It means that each stage of writing and each challenge has a possible solution that will evolve as we write. We need to keep writing with the faith that it will all work out. It’s important to keep the passion and motivation to write our story no matter what. We build strength for each new stage of the process as we keep writing.
Let’s explore the very real problems memoir writers face crossing the boundary of what most people consider private—the family and its history. When we write memoir, the family stories will become public when your memoir is published.
But remember this: when you are just starting to write, the story is not published yet. It’s still in your head, clamoring to get out. So worrying about publication early on is a cart-before-the-horse problem. As I mentioned in the previous article, we need to feel free to write without censoring ourselves as we explore what our story needs to be. We need to feel free to dig deep into the moments that shaped us into who we are now, and reveal what we’ve learned once we understand it—which is part of the process for the writer. When we understand that, then we offer the reader a chance to learn from our experiences—we offer universal truths. We explore these insights privately though at first as we write scene by scene.
There’s so much wisdom to be found in discovering the stories you need to tell and getting them on the page. When you first start writing, most likely you’re not fully aware of how deep your wisdom may be.
So at this stage, keep in mind these points about exposure and family:
- Write for yourself first, imagining your family far away from your writing space.
- Dig into your own truths, the experiences that shaped you. Go beyond what you’ve already written or said. Freewrite—write without stopping for 10 minutes to blow by the inner critic.
- Imagine that you’re writing in a sacred, safe space where only your voice matters. Some people create a ritual to help them remember they’re writing in this space by lighting candles or putting on soothing background music. Sometimes it helps if the music is from the era you’re writing about.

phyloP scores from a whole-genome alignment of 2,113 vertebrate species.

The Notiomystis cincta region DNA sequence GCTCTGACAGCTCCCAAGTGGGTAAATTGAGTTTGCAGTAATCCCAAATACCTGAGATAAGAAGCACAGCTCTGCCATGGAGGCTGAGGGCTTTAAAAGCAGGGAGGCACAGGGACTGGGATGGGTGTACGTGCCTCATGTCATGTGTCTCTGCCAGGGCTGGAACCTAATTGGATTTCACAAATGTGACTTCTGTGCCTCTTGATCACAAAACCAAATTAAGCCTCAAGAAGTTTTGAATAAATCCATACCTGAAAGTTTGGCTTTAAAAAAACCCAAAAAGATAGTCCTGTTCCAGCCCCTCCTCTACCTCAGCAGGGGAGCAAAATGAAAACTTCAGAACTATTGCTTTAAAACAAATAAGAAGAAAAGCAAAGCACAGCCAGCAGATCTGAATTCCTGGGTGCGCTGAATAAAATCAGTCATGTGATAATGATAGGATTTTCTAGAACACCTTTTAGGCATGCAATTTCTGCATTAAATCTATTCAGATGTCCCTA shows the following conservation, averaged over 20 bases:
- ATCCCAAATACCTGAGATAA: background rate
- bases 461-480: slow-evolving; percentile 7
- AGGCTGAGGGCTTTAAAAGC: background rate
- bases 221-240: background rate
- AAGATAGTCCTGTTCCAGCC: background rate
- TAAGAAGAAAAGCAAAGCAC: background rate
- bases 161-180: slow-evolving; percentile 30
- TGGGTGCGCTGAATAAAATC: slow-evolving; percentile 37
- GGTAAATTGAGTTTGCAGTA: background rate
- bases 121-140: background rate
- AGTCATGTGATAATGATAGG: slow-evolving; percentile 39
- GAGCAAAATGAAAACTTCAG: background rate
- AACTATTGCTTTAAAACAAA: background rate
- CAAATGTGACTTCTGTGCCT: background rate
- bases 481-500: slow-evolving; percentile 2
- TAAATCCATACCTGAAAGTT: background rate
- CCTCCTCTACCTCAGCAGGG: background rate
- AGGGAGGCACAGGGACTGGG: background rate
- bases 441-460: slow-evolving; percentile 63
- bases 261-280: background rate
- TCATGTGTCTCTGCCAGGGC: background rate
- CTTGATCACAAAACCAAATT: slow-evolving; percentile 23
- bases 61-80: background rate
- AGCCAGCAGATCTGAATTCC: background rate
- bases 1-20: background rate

- Put photos around you that inspire you to write. Write from a photo—telling the story of that moment as you remember it. Who is in the photo; when, where, and why was it taken? What is your favorite memory about the photo you chose. What happened after the photo was snapped?
- Much later in your writing process, after your first, or even third or sixth draft, you’ll have a sense of how much of the family story needs to be in public form, how much you need to tell, and what you feel better about editing out. You’ll be able to draw upon your inner editor, not your inner critic, to make those decisions.
- Write your story! See what it can teach you. It’s an exploration.
When you begin to write a memoir, you soon discover several layers to the process: there’s the emotional angst most people feel about writing about themselves, the worry about exposing yourself and your family to public scrutiny when the book is published. And there are questions about the craft of writing a story. After all, your story is so much more than what happened when, though time frames and timelines are important when writing a memoir. When confronted with these complicated questions, there can be a temptation to give up and walk away. Or you can contact a writing coach or join a class to keep going with support and discussion that help you find your way.
From having written two published memoirs—my new one, Song of the Plains, will be released in June, and with four non-published versions filed away, I know the struggle well!
I’m going to address questions about the process of memoir writing in a series of articles, each one focusing on one of the problems. The first one is about the emotional angst.
The angst people feel when they begin to write may lead to these questions:
- Will my story be interesting to other people?
- I’m afraid to start because then I’ll feel too exposed. There’s a lot in my story that no one else knows.
- What about my family? They won’t want me to write this story.